Tract #40: Did Jesus Exist?
Tract #40, Did Jesus Exist?, is ready for you to download and review. Download it, see page #3 for printing instructions, and let me know your comments! Thanks!
Did Jesus Exist?
The New Testament is a collection of ancient documents about Jesus. Christians believe that Jesus was the son of God. Who do atheists think Jesus was?
Before we can tackle this question, we have to agree what we mean when we refer to Jesus. An atheist believes that Jesus was not:
- The son of God.
- Part of the same substance as God.
- A miracle worker.
- Born of a virgin.
- The fulfilment of prophecies.
- Resurrected after death.
Since a Christian would believe all (or most) of the above, do Christians and atheists mean the same person when referring to Jesus? In a strictly philosophical sense, probably not. But for the sake of argument, let’s define Jesus as the person who lived in the early first century about whom the Gospels were written.
Some atheists don’t believe that Jesus existed even in this most basic sense. They consider stories about Jesus to be mythological in nature, perhaps derived from earlier pagan stories.
Most moral atheists, however, consider it reasonable that Jesus was an actual person. There is as much evidence that Jesus existed as there is that some other accepted historical figures existed, and the fact that Biblical texts contain some claims that might require extraordinary proof does not mean that they can’t be used to bolster much less extraordinary claims, such as the claim that someone named Jesus existed. It also may be more likely that exaggerated stories of miracles would grow around a real person than around a purely legendary figure.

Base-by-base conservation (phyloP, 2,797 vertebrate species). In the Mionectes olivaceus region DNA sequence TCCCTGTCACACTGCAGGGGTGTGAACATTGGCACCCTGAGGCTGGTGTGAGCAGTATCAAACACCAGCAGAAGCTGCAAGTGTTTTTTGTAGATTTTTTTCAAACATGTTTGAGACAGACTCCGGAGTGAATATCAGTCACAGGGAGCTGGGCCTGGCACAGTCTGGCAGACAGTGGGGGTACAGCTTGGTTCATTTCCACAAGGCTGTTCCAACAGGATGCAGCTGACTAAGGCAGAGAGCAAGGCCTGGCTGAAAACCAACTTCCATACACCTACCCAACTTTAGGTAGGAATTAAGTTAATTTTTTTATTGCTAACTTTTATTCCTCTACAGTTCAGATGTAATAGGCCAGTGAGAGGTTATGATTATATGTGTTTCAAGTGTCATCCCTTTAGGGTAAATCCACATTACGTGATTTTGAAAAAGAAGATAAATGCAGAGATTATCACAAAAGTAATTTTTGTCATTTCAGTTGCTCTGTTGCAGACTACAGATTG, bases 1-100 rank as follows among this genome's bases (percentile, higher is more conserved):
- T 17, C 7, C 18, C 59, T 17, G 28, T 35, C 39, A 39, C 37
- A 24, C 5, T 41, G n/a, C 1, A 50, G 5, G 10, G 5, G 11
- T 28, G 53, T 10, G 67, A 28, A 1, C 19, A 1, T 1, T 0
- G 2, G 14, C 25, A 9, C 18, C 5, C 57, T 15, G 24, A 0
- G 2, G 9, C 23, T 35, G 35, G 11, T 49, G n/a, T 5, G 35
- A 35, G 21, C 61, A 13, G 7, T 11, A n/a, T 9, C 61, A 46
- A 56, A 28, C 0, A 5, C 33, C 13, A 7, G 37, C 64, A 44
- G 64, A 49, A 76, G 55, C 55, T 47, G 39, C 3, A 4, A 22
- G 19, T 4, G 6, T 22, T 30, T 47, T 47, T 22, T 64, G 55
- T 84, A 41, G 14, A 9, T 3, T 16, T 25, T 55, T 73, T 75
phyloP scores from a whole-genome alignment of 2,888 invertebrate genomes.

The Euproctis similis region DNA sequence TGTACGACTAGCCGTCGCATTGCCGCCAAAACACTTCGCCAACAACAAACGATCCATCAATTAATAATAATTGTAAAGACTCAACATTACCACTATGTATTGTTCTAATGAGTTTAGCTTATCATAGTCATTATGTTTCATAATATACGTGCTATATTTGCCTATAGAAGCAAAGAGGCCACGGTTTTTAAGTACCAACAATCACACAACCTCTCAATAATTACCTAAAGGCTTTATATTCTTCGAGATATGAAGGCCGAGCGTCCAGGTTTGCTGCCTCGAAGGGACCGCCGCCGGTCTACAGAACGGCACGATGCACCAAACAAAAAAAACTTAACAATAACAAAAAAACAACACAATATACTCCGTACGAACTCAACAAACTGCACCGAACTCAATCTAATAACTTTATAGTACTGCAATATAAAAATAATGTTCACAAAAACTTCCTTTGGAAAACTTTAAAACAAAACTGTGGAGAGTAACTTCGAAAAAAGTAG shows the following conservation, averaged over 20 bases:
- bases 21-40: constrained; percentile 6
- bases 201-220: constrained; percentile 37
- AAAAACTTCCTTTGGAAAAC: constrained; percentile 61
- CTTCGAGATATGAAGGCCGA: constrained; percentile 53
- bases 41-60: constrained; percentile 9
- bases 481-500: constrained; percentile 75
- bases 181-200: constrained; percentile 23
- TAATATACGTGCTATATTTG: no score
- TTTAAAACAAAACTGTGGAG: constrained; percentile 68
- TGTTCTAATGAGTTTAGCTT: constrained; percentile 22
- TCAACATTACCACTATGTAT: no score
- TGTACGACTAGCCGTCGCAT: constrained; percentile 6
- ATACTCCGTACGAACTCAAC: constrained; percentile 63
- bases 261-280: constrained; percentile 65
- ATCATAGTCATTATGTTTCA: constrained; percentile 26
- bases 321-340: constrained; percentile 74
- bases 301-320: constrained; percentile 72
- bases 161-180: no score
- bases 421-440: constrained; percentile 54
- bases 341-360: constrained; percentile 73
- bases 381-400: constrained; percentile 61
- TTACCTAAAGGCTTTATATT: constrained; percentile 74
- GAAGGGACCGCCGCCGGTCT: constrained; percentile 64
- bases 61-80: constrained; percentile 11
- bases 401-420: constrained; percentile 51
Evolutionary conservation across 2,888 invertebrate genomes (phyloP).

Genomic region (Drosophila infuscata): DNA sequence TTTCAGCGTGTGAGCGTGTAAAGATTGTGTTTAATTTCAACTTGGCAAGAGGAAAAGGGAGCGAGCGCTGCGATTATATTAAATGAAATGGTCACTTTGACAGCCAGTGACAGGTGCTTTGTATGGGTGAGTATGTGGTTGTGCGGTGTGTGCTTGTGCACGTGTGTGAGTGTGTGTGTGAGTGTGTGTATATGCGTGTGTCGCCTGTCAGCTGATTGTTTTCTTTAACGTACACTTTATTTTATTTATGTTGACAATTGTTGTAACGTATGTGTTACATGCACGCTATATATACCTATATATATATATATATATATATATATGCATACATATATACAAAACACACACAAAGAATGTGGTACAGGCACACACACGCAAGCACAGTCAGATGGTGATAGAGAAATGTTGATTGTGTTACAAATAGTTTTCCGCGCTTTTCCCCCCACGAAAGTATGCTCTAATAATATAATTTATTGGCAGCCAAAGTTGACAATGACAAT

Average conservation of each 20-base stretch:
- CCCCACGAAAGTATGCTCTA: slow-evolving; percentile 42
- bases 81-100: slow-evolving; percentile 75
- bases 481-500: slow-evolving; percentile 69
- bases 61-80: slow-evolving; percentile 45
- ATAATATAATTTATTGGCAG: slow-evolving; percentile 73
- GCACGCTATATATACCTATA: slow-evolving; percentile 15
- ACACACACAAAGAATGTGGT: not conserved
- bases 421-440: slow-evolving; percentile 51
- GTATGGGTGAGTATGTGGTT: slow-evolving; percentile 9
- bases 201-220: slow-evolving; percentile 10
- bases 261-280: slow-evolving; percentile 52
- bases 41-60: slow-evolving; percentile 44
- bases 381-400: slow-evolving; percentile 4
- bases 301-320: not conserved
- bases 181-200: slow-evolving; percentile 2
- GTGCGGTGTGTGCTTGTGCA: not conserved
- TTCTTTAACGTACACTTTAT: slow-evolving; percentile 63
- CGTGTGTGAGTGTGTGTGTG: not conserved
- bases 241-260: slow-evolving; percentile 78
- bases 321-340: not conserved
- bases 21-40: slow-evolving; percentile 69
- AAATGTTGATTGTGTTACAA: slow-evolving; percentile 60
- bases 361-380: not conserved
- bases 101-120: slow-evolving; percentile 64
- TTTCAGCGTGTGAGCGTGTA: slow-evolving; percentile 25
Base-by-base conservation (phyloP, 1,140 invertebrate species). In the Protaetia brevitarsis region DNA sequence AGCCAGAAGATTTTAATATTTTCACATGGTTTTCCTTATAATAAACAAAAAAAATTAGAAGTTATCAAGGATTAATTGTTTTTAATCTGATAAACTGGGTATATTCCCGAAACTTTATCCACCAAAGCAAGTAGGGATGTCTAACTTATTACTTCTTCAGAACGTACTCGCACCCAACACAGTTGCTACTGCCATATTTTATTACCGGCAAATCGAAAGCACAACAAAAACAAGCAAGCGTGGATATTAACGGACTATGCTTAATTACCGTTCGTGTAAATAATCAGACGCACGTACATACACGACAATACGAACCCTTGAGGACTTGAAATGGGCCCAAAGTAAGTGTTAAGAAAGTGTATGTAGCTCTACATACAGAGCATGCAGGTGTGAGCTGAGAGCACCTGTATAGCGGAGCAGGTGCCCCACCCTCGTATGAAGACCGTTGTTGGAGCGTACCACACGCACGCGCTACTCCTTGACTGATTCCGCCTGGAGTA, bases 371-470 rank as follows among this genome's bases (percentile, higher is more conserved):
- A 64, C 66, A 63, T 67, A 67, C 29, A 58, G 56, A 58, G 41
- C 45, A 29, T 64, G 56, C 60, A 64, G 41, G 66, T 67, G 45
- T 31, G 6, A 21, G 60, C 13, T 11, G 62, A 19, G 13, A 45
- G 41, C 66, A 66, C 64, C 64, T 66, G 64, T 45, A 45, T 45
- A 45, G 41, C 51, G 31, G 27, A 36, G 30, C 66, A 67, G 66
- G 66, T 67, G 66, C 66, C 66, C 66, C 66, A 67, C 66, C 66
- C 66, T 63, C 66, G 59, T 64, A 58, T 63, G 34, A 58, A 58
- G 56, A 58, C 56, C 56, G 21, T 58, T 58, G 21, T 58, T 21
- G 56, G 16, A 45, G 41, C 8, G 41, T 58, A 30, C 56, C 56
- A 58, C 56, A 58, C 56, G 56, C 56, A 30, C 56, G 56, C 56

Did Jesus say the things attributed to him in the Bible? Maybe yes; maybe no. As soon as we get into matters that are not pure historical fact, the New Testament must be divided into three groups of claims — independently verifiable, not independently verifiable, and extraordinary. Jesus’ quotes fall into that second category. They cannot be independently verified, and the possibility that the Gospels’ authors had religious or political agendas (or were copying from other writers’ work) makes them less than completely reliable on the subject.
Did Jesus perform the miracles ascribed to him in the Gospels? A moral atheist would say that this is extremely unlikely — these stories fall into the category of extraordinary claims. There are many ways that such stories could have arisen, and all of them are much more likely than the possibility that Jesus really could do magic.
Jesus the man may indeed have existed, and this is not a problem for atheists. It’s when we start talking about Jesus the god that an atheist is going to require more proof — and lots of it.